Washington is on a losing streak because what a bipartisan coalition of politicians once believed to be sure things have fallen apart.
Over the past five or six years, the playing field has changed for Republicans and Democrats. A growing cynicism over politics, a weak economy and a fed-up public have reshuffled the deck of conventional-wisdom cards.
Vested self-interest — that lubricant that has moved many a policy through Washington’s rusty engine of government — no longer has the same appeal. That’s especially true for Republicans. The Tea Party is calling the shots and its activists are more interested in bridge-burning than bridge-building.
Early in his first term in the White House, Barack Obama bet an economic stimulus with something for all lawmakers could win bipartisan support. He was wrong. Only a handful of Republicans in the House and Senate supported the stimulus, though the dissenters weren’t shy about taking credit for the projects the stimulus delivered back home.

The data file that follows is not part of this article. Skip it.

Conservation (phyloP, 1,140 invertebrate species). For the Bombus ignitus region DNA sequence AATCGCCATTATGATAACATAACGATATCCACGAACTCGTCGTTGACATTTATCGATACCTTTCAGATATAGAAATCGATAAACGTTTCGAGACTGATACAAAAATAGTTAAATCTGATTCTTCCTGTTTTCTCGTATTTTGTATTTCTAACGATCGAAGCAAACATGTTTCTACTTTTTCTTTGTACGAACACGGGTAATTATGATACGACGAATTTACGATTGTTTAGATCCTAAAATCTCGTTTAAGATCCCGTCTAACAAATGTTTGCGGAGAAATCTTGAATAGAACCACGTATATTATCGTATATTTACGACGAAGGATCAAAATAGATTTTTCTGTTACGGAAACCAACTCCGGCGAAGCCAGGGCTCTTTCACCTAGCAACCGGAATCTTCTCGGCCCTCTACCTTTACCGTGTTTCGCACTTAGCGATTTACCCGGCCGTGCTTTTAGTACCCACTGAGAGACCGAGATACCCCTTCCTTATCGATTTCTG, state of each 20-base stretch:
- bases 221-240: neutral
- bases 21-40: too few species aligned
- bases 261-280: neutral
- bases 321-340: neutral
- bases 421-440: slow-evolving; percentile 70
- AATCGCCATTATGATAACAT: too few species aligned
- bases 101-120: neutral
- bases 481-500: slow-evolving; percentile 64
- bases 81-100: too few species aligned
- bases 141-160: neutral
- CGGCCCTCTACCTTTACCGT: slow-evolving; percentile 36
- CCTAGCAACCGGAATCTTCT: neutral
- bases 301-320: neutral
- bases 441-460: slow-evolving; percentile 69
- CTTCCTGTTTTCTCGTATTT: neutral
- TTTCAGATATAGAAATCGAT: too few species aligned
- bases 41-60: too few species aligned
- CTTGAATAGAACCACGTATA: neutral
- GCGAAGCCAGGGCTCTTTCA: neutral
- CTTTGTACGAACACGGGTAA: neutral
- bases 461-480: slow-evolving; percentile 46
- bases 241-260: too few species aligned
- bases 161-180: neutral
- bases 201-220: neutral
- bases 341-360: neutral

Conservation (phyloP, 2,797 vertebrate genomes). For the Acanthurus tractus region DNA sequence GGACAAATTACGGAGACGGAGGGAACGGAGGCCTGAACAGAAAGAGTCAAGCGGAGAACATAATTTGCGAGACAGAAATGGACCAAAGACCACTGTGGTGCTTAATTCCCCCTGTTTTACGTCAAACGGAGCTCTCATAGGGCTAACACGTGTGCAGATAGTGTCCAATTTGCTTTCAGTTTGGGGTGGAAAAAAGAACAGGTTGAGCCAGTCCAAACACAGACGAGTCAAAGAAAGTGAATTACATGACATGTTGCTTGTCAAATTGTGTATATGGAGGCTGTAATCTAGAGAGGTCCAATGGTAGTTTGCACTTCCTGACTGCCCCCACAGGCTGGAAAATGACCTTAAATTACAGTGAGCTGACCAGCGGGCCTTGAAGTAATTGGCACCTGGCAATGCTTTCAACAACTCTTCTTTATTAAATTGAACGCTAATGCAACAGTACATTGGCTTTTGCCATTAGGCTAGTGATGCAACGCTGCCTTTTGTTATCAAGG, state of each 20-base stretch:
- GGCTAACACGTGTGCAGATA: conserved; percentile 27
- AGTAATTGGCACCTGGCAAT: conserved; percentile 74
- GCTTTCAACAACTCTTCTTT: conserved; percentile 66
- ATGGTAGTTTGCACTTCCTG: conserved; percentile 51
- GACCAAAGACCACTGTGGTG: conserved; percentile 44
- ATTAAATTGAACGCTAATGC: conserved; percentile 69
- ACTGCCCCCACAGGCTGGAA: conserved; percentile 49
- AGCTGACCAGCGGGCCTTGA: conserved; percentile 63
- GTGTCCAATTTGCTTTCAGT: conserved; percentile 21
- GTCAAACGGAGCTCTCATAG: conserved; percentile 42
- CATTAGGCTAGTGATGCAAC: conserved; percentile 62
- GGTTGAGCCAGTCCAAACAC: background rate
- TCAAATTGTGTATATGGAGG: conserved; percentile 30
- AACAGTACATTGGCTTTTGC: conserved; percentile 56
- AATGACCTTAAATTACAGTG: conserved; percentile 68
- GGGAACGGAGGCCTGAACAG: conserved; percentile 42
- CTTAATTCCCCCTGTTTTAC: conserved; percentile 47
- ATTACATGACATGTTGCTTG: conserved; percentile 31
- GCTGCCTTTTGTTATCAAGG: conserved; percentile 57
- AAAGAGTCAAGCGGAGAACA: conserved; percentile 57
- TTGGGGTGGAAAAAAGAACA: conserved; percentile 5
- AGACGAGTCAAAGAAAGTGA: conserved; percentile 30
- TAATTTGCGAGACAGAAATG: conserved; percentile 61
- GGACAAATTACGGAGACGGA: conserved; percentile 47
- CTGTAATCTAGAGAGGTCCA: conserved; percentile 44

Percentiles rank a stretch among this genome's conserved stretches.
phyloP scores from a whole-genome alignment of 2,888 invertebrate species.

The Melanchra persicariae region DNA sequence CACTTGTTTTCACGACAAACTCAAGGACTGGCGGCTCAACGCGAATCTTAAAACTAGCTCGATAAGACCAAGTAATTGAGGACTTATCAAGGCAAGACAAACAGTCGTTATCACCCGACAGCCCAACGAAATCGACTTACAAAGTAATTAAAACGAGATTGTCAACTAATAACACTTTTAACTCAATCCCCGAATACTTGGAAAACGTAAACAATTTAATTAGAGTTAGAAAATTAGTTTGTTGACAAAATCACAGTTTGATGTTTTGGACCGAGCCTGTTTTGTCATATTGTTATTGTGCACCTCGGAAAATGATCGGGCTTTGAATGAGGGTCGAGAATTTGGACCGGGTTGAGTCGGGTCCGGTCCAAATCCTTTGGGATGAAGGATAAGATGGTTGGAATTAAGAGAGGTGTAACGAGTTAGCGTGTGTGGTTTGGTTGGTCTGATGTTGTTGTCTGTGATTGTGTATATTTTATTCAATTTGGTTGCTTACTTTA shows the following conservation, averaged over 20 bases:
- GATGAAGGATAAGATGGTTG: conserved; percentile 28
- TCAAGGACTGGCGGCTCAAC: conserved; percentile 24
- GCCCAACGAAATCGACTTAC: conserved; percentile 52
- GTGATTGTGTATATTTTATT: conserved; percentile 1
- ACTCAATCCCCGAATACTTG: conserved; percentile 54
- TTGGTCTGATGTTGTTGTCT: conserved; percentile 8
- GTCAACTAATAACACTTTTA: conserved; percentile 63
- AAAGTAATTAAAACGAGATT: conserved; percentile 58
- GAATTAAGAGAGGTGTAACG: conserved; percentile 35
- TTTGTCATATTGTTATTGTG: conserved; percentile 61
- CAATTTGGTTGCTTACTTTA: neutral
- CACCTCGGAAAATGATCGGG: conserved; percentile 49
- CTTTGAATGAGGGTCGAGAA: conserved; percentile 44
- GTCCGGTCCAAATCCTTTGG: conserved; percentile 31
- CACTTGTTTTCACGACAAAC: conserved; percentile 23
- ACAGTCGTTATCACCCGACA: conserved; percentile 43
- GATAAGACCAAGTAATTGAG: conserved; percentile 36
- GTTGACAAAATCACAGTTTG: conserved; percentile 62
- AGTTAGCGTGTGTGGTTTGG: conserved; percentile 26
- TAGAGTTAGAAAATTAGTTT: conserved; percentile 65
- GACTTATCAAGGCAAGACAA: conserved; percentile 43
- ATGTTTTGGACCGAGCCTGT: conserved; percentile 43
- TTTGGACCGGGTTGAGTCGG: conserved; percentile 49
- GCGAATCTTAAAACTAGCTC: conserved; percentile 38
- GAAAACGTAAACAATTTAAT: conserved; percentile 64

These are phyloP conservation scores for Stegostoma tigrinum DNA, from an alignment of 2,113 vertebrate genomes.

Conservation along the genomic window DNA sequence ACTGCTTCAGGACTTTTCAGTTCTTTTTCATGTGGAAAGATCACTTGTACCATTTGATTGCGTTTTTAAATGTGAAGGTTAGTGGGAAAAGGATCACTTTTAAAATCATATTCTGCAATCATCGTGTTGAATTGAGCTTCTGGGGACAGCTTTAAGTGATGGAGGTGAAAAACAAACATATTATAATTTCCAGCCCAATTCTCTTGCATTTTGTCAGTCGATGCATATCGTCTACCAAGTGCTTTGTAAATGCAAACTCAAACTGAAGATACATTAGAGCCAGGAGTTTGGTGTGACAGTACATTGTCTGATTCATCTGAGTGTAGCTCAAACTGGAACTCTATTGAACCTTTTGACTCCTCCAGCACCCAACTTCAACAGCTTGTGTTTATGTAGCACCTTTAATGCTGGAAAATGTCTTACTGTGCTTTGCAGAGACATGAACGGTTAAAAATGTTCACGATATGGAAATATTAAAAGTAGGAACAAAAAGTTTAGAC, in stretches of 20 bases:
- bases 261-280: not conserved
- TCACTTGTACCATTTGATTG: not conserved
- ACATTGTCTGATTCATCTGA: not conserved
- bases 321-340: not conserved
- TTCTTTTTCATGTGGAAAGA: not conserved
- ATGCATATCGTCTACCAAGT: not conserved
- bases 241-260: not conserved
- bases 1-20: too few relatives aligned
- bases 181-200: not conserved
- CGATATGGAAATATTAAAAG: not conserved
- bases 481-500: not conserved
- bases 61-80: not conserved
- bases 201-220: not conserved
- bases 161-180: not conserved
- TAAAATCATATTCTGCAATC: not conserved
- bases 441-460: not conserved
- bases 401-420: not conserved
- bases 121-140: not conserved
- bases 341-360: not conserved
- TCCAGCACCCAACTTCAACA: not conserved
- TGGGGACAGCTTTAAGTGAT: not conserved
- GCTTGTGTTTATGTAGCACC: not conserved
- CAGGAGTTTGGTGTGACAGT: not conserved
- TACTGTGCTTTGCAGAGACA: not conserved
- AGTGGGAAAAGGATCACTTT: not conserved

Obama and congressional leaders from both parties bet that the automatic spending cuts in the sequester would be so distasteful and haphazard that they would be forced to come together for a grand bargain to control the nation’s longterm debt. Nope. That, too, turned out to be a losing bet.
The biggest loser is Obama and his plans for reforming health care in the United States.
He bet that some Republicans might support a law designed by Republicans and first implemented by Republicans. Wrong.
He bet that congressional Republicans would eventually see the Affordable Care Act as the law of the land. Wrong.
He bet that governors, even Republican ones, would sign up to expand Medicaid for state residents. Who would say no to expansion when the feds pick up almost all of the costs? Plenty, including Alabama’s Robert Bentley, whose ideology trumped granting health insurance to 300,000 working Alabamians. Another losing wager for Obama.
As we head into 2014, it appears political leaders are merely idling until the odds come back into their favor.